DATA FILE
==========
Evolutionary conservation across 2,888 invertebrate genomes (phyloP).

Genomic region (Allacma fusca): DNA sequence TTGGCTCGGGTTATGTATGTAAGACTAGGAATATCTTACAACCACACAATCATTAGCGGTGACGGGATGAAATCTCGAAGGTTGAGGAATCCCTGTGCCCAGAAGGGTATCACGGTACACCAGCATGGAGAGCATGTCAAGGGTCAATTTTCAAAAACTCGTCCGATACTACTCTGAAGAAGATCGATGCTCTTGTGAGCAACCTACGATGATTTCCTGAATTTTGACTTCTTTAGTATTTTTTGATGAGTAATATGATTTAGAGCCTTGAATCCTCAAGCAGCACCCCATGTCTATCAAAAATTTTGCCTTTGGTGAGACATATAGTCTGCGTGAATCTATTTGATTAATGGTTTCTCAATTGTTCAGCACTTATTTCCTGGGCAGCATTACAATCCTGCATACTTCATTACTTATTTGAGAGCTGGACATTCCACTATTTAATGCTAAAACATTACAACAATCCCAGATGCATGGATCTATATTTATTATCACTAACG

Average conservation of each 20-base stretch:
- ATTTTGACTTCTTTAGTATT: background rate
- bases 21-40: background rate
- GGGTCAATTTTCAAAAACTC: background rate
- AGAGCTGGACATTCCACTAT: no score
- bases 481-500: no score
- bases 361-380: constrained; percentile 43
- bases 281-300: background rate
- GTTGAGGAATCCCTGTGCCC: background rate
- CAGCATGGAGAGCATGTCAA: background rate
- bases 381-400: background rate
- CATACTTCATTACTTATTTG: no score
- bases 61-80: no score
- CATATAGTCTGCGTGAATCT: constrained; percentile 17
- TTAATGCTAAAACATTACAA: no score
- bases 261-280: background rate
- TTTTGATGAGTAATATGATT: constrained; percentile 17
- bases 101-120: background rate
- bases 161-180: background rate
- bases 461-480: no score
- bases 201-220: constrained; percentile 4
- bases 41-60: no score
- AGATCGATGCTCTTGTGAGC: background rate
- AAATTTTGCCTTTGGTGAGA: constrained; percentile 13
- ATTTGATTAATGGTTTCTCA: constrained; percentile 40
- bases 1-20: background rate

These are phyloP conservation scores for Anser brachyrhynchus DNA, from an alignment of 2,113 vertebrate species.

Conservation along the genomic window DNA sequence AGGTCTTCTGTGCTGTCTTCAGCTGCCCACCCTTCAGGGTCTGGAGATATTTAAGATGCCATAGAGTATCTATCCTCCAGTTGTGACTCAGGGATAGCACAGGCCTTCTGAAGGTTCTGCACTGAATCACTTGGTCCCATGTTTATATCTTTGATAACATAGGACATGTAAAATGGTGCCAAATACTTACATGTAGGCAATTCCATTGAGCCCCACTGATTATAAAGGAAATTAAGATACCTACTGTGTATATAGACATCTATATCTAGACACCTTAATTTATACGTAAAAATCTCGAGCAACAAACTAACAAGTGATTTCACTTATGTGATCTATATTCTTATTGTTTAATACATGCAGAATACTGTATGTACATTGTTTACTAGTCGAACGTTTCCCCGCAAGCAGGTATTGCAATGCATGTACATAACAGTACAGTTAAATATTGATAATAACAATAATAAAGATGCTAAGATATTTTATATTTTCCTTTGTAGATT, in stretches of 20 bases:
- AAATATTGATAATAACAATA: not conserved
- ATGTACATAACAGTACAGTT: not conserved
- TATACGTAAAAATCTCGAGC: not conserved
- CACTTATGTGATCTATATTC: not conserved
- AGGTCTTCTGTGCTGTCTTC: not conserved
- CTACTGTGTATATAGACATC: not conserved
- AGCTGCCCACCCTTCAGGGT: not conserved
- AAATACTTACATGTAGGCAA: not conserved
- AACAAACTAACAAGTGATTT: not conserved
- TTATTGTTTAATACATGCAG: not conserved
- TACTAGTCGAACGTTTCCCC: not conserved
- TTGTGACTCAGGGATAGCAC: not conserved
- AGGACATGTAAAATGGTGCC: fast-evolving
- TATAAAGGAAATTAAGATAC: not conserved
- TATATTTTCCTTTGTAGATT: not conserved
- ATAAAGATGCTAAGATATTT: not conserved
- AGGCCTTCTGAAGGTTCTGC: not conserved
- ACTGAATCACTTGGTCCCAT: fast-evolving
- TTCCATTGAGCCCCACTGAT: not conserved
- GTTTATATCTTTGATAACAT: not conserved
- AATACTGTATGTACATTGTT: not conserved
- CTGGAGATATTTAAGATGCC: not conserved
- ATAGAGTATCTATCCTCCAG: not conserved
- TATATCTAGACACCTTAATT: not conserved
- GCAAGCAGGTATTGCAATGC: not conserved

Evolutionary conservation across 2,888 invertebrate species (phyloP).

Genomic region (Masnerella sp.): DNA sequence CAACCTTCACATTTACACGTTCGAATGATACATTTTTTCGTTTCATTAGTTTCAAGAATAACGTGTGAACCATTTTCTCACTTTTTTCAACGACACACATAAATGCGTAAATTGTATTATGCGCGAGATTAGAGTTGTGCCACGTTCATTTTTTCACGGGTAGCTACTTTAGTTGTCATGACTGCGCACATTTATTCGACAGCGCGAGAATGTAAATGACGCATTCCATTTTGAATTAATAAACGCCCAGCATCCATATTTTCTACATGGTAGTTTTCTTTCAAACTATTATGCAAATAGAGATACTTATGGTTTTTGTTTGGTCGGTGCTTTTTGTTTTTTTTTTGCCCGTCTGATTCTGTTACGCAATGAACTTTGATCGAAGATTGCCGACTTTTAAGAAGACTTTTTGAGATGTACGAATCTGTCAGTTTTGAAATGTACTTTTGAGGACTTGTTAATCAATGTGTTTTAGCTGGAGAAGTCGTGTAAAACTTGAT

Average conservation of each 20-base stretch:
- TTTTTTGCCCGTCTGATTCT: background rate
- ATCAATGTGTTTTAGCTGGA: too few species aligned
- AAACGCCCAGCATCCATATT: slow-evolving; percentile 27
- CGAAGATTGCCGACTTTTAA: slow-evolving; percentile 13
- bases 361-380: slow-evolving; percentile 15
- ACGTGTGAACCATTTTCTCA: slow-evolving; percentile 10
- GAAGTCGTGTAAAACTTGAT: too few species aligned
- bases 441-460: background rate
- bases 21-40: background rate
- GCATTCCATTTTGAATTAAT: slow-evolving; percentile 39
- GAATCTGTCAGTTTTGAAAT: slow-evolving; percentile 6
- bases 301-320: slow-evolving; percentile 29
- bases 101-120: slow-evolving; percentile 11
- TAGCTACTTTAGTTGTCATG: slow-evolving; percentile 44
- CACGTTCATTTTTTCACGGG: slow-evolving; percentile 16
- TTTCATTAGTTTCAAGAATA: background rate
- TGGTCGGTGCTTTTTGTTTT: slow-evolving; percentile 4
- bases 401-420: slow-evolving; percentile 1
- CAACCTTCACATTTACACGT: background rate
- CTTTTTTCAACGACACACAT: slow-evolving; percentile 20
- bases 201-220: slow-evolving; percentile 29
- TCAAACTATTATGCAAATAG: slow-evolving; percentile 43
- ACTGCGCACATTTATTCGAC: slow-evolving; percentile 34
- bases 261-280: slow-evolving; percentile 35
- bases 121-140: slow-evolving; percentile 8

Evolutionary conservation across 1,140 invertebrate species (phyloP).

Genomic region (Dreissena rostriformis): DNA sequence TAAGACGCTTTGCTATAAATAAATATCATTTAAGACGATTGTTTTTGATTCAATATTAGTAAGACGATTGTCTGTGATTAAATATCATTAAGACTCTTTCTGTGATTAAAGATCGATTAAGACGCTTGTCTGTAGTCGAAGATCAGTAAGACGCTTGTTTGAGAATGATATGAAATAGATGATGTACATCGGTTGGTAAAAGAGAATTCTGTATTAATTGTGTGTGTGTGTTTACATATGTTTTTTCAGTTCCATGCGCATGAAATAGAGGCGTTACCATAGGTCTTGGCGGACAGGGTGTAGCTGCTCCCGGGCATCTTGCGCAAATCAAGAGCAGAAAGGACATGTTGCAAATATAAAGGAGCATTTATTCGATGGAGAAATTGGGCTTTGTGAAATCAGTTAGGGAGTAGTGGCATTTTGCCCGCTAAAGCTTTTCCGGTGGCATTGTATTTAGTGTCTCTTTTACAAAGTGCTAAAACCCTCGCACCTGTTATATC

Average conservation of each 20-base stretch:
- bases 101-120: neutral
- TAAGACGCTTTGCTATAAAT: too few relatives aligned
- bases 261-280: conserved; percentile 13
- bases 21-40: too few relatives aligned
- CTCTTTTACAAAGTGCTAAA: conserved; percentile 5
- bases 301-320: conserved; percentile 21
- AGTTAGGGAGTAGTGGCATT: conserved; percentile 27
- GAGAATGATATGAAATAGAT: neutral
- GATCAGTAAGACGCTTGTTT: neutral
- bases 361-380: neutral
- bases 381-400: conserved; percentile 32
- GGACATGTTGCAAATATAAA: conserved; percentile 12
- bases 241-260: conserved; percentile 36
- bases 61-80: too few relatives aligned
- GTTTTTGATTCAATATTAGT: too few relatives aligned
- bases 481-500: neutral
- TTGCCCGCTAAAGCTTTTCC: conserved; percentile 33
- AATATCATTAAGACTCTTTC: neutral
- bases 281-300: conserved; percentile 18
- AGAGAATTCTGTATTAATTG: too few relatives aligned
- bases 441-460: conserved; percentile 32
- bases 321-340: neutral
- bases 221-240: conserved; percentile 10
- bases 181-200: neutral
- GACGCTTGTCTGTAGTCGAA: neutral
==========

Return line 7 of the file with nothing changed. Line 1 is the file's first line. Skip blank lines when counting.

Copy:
- AGAGCTGGACATTCCACTAT: no score